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NO SUGAR, BUT PLENTY OF SPICE
.'\ : ■ ■ Vicar's Son Forsakes Farm For Easy Street
JENNE DECEIVED BY GEOFFREY'S GRAND MANNER
\ (From "N.Z. Truth's" Special Auckland Representative.) ■ . • • AN OXFORD ACCENT and a real military swagger, plus plenty of self-assurance, especially with the fair sex, will achieve wonders m this world— provided the brains are there to put over the bluff. But when brainpower is lacking— likewise cash— then the bluffer, m spite of his other attributes, is foredoomed to crash at any time. ■ . ",:.'■ So it has proved m the case of Geoffrey Edward Gibson Forster, son of the vicar of Bradford, England, ex-Imperial Army officer and a man with no scruples about borrowing from women. This remittance man from England was sufficiently-plausible to deceive Jenny F. Syme, a clerk m the employ of a Whangarei dairy company, and by his grand manner and Oxford accent to induce her to part with her motor-car.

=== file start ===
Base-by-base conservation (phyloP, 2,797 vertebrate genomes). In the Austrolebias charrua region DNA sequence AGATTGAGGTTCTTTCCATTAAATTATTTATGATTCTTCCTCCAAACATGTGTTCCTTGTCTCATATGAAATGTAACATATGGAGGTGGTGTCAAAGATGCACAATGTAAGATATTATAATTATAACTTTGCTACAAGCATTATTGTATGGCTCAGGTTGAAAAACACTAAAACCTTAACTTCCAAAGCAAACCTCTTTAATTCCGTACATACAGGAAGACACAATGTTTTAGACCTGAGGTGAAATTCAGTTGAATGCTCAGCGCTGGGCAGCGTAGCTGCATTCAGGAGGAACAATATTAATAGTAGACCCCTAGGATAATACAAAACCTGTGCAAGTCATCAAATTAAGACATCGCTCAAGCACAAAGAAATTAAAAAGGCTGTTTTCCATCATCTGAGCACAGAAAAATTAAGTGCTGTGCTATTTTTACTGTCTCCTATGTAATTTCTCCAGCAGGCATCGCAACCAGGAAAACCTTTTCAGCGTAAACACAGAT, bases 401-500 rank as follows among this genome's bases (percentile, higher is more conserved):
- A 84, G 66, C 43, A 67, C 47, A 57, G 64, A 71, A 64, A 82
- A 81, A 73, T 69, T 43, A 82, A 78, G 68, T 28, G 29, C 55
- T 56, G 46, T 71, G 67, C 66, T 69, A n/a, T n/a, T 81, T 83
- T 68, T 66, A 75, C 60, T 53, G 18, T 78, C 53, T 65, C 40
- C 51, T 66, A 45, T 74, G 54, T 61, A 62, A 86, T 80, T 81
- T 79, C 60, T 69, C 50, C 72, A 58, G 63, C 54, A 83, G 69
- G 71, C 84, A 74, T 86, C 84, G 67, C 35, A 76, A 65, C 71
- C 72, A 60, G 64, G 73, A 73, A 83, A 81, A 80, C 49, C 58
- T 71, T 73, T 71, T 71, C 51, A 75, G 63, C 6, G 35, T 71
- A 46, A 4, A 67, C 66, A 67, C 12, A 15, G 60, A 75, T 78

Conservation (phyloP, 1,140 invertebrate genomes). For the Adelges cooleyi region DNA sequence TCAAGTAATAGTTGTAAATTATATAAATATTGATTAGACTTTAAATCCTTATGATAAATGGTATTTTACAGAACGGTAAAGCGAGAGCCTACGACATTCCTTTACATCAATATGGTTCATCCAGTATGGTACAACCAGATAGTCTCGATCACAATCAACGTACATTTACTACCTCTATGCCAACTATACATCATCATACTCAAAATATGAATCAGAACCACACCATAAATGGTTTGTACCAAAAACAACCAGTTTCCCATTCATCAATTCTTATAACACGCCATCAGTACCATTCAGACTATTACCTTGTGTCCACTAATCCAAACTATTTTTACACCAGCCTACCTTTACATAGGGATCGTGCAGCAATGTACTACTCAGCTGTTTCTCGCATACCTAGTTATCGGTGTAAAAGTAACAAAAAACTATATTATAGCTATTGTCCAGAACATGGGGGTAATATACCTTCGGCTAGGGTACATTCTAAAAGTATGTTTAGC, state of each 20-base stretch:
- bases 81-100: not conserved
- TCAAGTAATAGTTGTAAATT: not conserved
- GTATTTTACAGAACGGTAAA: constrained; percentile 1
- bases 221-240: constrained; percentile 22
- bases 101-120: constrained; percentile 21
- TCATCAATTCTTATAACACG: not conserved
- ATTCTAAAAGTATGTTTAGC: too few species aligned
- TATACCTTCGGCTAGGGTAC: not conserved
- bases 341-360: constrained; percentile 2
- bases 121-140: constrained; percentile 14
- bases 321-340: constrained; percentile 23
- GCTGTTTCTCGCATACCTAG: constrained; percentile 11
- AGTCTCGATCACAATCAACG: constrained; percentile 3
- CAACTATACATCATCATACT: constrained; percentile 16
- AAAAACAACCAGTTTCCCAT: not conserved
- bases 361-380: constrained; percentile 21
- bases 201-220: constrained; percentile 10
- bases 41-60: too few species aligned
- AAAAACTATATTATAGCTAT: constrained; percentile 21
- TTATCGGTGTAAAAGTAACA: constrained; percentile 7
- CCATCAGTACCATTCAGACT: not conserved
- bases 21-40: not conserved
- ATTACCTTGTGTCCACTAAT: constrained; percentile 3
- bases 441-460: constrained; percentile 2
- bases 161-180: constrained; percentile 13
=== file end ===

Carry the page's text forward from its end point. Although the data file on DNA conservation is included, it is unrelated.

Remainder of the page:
BUT Jenny is no fool and took steps to bring Geoffrey, the twister, to book, with the result that he was convicted 'by an Auckland jury last week on a charge of false pretences. On a further charge of stealing the car, he was found not guilty. During the course of his crossexamination by Crown Prosecutor Meredith, some piquant details of Fortster's. life came to light. - Among other things was his partiality for writing to a woman m England for money. She had parted out to him her "reserve savings" of £200, but when Forster put the nips m later for another £20, he was turned down cold. Forster said the £200 was for "business purposes." His father, the vicar of Bradford, has no great opinion of his son. He had written to the vicarage asking for money. *In a letter Forster's father wrote to him, and which was produced m court, it was stilted m no uncertain language that "when you left for New, Zealand it was understood that it Avas to be the last time you were to be a charge on the family exchequer." But, after all, blood is thicker than water. The vicar agreed, m spite of the previous understanding, that "m certain circumstances I will endeavor to allow you £3 a quarter." The vicar's letter made it quite clear that GeoffreY could not expect to draw indefinitely on the family banking account. However, what Forster's father m distant England thinks of him — and also what is the opinion of the young lady who parted with her £200 "for business purposes"— has no real bearing on Geoffrey's fall -from grace. He left England four years ago with very, little, except his Oxford accent, his plausibility and his military swagger. How he proposed to earn a crust m the land of his adoption was a very indefinite subject when he left, but he has managed to get along quite well, thank you, and the English lady's £ 200 DID come m handy for those "business purposes." He has also tried his hand at farming and has \ro kerl for four cockatoos since his arrival m New Zealand.